Trillium Book Awards Author Reading 2015

Kyle Buckley, Rocco de Giacomo and Jessica Westhead at the Pivot Reading Series

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Kyle Buckley, Rocco de Giacomo and Jessica Westhead at the Pivot Reading Series

By Monique Mathew, a budding writer, curator and OCAD graduate. She lives in Toronto.

Pivot is a new reading series that launched in October of 2008. Organized and hosted by poet Carey Toane, Pivot began when the long-running IV Lounge Series ended last fall. Pivot offered the readers that were scheduled at the IV Lounge a venue for their readings and continues on in the IV format of presenting three readers a night, both established and emerging, reading a mix of poetry and fiction.

The series is held twice a month at the Press Club, a warm and well-loved bar on Dundas Street, a few blocks west of Bathurst. The Press Club has always supported the local arts community with a busy schedule of live music shows and rotating art exhibitions. The addition of Pivot to its roster is a natural one, and both the crowd and readers at last Wednesday’s event seemed at home in the intimate space.

The three readers scheduled were Kyle Buckley, Rocco de Giacomo and Jessica Westhead. De Giacomo (Catching Dawn’s Breath, LyricalMyrical Press, 2007) read a selection of poems that focused on his experiences traveling. A self-proclaimed travel junkie, he confessed that his wife has refused to plan any more trips with him for the time being to save money. The focus on foreign locales and highly descriptive language give his poetry a Polaroid-like quality, capturing brief and vividly colourful memories, complete with smell and sound.

Jessica Westhead, author of Pulpy and Midge (Coach House, 2007), read from two bitingly funny short stories. The first work featured a character named Curtis, who recently starred in a television commercial for a local discount store, Value Bin. He also has an obsession with store-bought condiments, which his wife strongly disapproves of. Westhead is astute in describing the banality of suburban life, such as a scene where Curtis and his wife enjoy their regular “taco night” at home with all the taco fixings for the meal laid out on a Lazy Susan on the table. Curtis longs to buy some salsa to make the tacos “more fun,” but his wife snaps that Taco Night is fun enough. Westhead’s satirization of mainstream culture and domesticity continued in the second work she read from, a letter to a fictional Martha Stewart or Oprah figure, Janet, the star of something called Planet Janet. The letter thanks Janet for her ham and white sauce casserole recipe, but also confesses her sorrow at not being able to put Janet’s motto of “Add a dash of joy to your daily routine” into practice. Westhead’s reading drew many laughs from the audience, but also succeeded in inspiring a sense of pathos for her repressed and unfulfilled characters.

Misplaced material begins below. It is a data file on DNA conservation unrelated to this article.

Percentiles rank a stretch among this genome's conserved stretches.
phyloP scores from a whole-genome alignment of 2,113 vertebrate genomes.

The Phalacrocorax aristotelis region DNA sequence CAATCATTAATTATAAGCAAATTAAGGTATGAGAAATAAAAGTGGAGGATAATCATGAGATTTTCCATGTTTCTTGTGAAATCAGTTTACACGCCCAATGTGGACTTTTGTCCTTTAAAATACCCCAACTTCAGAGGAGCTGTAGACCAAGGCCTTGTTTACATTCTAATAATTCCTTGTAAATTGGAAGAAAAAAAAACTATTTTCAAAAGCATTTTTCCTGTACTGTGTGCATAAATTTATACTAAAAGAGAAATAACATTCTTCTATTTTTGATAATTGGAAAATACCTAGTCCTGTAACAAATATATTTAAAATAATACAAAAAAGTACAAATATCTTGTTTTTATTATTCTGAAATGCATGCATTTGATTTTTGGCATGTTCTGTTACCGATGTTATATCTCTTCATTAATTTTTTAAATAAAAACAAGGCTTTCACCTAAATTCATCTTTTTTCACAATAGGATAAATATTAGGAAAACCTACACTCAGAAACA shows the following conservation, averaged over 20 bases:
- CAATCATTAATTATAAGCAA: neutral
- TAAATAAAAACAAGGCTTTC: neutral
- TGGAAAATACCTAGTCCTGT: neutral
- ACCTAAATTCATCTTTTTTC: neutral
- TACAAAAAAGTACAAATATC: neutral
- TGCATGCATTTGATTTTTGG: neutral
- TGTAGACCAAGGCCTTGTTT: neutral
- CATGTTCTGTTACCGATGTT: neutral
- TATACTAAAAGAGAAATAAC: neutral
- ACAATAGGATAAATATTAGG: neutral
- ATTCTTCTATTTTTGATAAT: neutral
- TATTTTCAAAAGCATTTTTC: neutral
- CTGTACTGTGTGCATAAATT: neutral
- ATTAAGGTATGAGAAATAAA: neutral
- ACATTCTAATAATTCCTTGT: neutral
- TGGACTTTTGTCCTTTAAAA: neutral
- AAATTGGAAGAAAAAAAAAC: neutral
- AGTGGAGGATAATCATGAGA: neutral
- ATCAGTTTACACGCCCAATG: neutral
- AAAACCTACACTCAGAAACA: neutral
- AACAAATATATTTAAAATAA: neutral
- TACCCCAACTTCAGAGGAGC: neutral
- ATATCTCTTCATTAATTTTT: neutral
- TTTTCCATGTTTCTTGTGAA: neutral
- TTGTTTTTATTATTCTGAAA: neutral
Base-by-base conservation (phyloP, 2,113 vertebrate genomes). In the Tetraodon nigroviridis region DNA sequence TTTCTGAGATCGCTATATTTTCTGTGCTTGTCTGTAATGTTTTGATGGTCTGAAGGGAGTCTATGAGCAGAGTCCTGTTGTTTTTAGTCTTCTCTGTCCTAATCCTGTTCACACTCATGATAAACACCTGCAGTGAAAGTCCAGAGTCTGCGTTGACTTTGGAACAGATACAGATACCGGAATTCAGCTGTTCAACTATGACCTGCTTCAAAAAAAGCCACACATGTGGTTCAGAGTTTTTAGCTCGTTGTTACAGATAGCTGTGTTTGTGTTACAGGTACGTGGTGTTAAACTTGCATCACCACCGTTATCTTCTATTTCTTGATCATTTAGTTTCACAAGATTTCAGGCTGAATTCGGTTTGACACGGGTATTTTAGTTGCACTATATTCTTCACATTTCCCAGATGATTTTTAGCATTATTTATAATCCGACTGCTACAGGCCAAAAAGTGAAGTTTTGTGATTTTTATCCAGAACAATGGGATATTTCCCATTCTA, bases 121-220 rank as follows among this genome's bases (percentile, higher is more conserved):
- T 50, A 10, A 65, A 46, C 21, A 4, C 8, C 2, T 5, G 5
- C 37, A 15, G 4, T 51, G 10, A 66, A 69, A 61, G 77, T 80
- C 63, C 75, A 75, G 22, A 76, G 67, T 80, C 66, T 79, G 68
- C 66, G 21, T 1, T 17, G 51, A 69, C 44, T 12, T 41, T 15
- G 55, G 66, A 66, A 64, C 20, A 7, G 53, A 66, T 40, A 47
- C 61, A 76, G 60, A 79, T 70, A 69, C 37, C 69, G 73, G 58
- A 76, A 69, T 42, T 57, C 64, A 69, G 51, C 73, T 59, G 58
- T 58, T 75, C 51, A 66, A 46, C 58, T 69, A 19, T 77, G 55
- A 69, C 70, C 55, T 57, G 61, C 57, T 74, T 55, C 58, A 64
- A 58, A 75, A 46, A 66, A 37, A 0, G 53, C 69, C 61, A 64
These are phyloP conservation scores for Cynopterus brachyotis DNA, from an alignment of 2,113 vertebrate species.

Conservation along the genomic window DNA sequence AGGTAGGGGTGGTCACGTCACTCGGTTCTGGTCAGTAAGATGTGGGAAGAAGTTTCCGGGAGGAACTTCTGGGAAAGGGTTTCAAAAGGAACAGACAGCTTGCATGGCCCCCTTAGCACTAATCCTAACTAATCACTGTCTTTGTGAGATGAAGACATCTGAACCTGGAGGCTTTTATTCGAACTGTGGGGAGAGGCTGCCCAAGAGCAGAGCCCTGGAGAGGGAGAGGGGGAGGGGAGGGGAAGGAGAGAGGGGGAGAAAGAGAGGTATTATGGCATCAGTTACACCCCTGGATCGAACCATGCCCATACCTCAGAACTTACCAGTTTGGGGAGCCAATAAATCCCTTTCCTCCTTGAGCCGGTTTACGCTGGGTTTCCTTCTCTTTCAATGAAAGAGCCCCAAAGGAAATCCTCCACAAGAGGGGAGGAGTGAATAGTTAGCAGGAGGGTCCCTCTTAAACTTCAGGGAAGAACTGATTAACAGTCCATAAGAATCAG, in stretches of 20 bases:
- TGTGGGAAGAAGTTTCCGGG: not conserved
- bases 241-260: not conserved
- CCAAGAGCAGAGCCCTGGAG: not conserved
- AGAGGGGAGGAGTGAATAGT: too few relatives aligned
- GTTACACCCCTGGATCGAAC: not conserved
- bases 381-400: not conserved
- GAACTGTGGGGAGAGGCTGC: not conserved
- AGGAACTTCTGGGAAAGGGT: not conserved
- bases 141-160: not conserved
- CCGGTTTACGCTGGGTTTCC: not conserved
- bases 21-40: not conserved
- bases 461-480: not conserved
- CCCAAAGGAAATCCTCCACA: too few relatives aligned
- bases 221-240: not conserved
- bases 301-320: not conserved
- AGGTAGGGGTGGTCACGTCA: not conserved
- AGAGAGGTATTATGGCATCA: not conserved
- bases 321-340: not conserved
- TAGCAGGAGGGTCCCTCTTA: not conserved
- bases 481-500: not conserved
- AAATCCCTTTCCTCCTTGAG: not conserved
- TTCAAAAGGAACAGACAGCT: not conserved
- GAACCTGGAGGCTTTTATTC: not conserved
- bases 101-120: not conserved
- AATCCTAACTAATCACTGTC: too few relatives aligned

Kyle Buckley was the last reader of the evening, reading from his recently published book of poetry, The Laundromat Essay (Coach House, 2008) The poems are centred around trying to get clothes back from a Laundromat, but quickly veer into very abstract terrain, where words and even the structure of his own poems are analyzed and critiqued. Buckley's delivery enhanced the word play and self-reflexivity of his poems. Here is a small excerpt from Buckley’s “The Disappointment of Poetry”:

The conversation with the laundromat owner starts the same way that my last conversation with you did. A conversation starts with what Ashbury calls ‘Brittle, useless architecture’ that affords a high, but teetering scaffolding-like vantage point of the action. What happens during the course of the conversation with you draws an irreproachable map of the city. It’s the conversation that I’m always trying to get back to, and I’m always trying to find you in.

The event was short and lively, and it ended with a happily chatting audience basking in the cosy warmth of the Press Club.

For more information on Pivot and upcoming readings, visit the Pivot blog.
Read Open Book’s interview with Pivot organizer and host, Carey Toane.

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